Is Empathy Declining?

Empathy is defined as the ability to put oneself in another’s shoes, to understand their feelings and feel them yourself, and to see the world as they do. Theodore Roosevelt said:

“A very large share of the rancor of political and social strife arises from sheer misunderstanding by one section, or by one class, of another, or else from the fact that the two sections, or two classes, are so cut off from each other that neither appreciates the other’s passions, prejudices, and, indeed, point of view, while they are both entirely ignorant of their community of feeling as regards the essentials of manhood and humanity.”

Developing the skill of empathy is a key tool for anger management, for better marriage communication, for improved family relationships, and for less conflict in the world in general. Yet, unfortunately, it is a skill that seems to be declining in our world. According to studies that have been tracking this since 1979, college students are 40% less empathetic than their counterparts 30 years ago. (This was brought to my attention in a link sent to me by a former anger management student. The link is a fascinating website called “The Art of Manliness.” which recently featured an article titled ” Our Disembodied Selves and the Decline of Empathy” written by Brett and Kate Mckay.

For many people, it is amazingly difficult to be empathetic. Seems that more men fall in this category than women, but there are many, many exceptions to this statement. Some men are much more empathetic than some women, but as a group, empathy is unfortunately considered a more “feminine” than “masculine” trait. There may be a genetic basis for this gender difference, as some studies show that the differences between males and females are seen in newborn babies. Girl babies are more likely to cry when they hear another baby cry than boy babies are, and two year old girls exhibit more concern for those who are distressed than two year old boys do. Other research shows that as men and women get older, the empathy gap narrows.

Neuroscientists are even in the news recently in reference to empathy. Seems that we have something called “mirror neurons” in our brains. This means that when I am performing a task or feeling an emotion and you are observing me do so, the same neurons that are being lit up in my brain by actually having the experience, are the ones that light up in your brain just from watching me.

Wow! This may mean that physically being with someone (like your partner, or a family member) and watching them actually increases your empathy for them. Close physical proximity allows you to more easily put yourself in their shoes! Contrariwise,  it is much easier to NOT be understanding of others if they are not in front of us. The McKays give the following example:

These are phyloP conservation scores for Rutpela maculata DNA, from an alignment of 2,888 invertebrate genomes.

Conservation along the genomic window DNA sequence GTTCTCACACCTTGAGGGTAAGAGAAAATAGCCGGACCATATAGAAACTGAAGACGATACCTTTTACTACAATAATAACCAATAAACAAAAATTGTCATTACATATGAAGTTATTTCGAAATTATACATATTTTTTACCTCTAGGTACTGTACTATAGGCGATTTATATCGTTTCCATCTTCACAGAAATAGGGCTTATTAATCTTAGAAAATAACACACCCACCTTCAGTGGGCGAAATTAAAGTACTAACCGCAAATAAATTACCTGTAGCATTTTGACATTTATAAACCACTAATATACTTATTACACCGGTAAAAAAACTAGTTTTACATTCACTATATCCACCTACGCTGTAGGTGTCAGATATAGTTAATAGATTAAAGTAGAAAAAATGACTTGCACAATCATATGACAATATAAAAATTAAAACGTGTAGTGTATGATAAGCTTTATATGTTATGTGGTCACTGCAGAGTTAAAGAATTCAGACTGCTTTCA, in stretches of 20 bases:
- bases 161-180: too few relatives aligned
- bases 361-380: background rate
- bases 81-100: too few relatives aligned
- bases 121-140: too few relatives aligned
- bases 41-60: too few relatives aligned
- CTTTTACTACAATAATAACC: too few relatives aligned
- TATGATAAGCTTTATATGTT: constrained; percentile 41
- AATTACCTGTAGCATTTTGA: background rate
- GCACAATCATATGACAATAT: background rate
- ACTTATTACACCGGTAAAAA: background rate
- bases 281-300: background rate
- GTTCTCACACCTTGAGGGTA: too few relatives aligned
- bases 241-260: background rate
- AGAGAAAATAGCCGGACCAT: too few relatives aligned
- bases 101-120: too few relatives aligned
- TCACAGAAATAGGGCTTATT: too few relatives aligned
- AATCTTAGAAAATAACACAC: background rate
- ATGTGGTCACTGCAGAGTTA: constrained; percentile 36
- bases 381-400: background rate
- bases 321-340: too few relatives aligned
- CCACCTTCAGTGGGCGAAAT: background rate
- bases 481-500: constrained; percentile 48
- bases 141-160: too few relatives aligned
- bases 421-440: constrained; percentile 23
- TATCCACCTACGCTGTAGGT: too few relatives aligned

“Have you ever been incredibly angry at another person, stewing and brooding about it all day? But then when you finally met up with the person face-to-face and talked to them, the anger just melted away? In the presence of their physical self, those puppy dog eyes, your empathy kicked in. In th absence of these real encounters, minor slights can multiply themselves many times over. One of the reasons long-distance relationships rarely work out.”

To increase empathy in our technology-driven world, we must balance our lives with real physical body-to-body, face-to-face interactions with people we care about or want to understand better. This includes marriage partners, family members, neighbors, workplace colleagues, etc. Even better, to increase empathy try changing places with them – that is, do what they have to do and see if that doesn’t change your perspective of things.

I recently had a personal example of this when I took a month vacation to South America  where I was hospitalized briefly for an intense intestinal distress. Admitted to a strange hospital in Quito, Ecuador where hardly anyone spoke English, I had to navigate the admissions process and explain to 10 doctors my symptoms and medical history in Spanish! Only problem was that my Spanish was nowhere near that level of sophistication, and besides, I was in no shape to speak even English, much less Spanish.

All I could think of were the times I had become impatient with local immigrants in Southern California who were struggling with their English, while trying to explain things the best they could. Since then, I have become much more understanding and tolerant of how difficult it is to learn another language, especially at an older age,  under stressful conditions.

To summarize,the trait of empathy is probably “hard-wired” in our brains, but we can enhance it with practice (just like breathing is hard-wired but breathing exercises make us feel better and improve performance). This “practice” involves first becoming aware of how important empathy is. Then, physically be in the presence more often of the persons you want to develop more empathy toward, and actually watch them as you interact with them. Finally, try literally putting yourself in their shoes, if you can, to develop more empathy for their lives, their outlook, or their attitudes.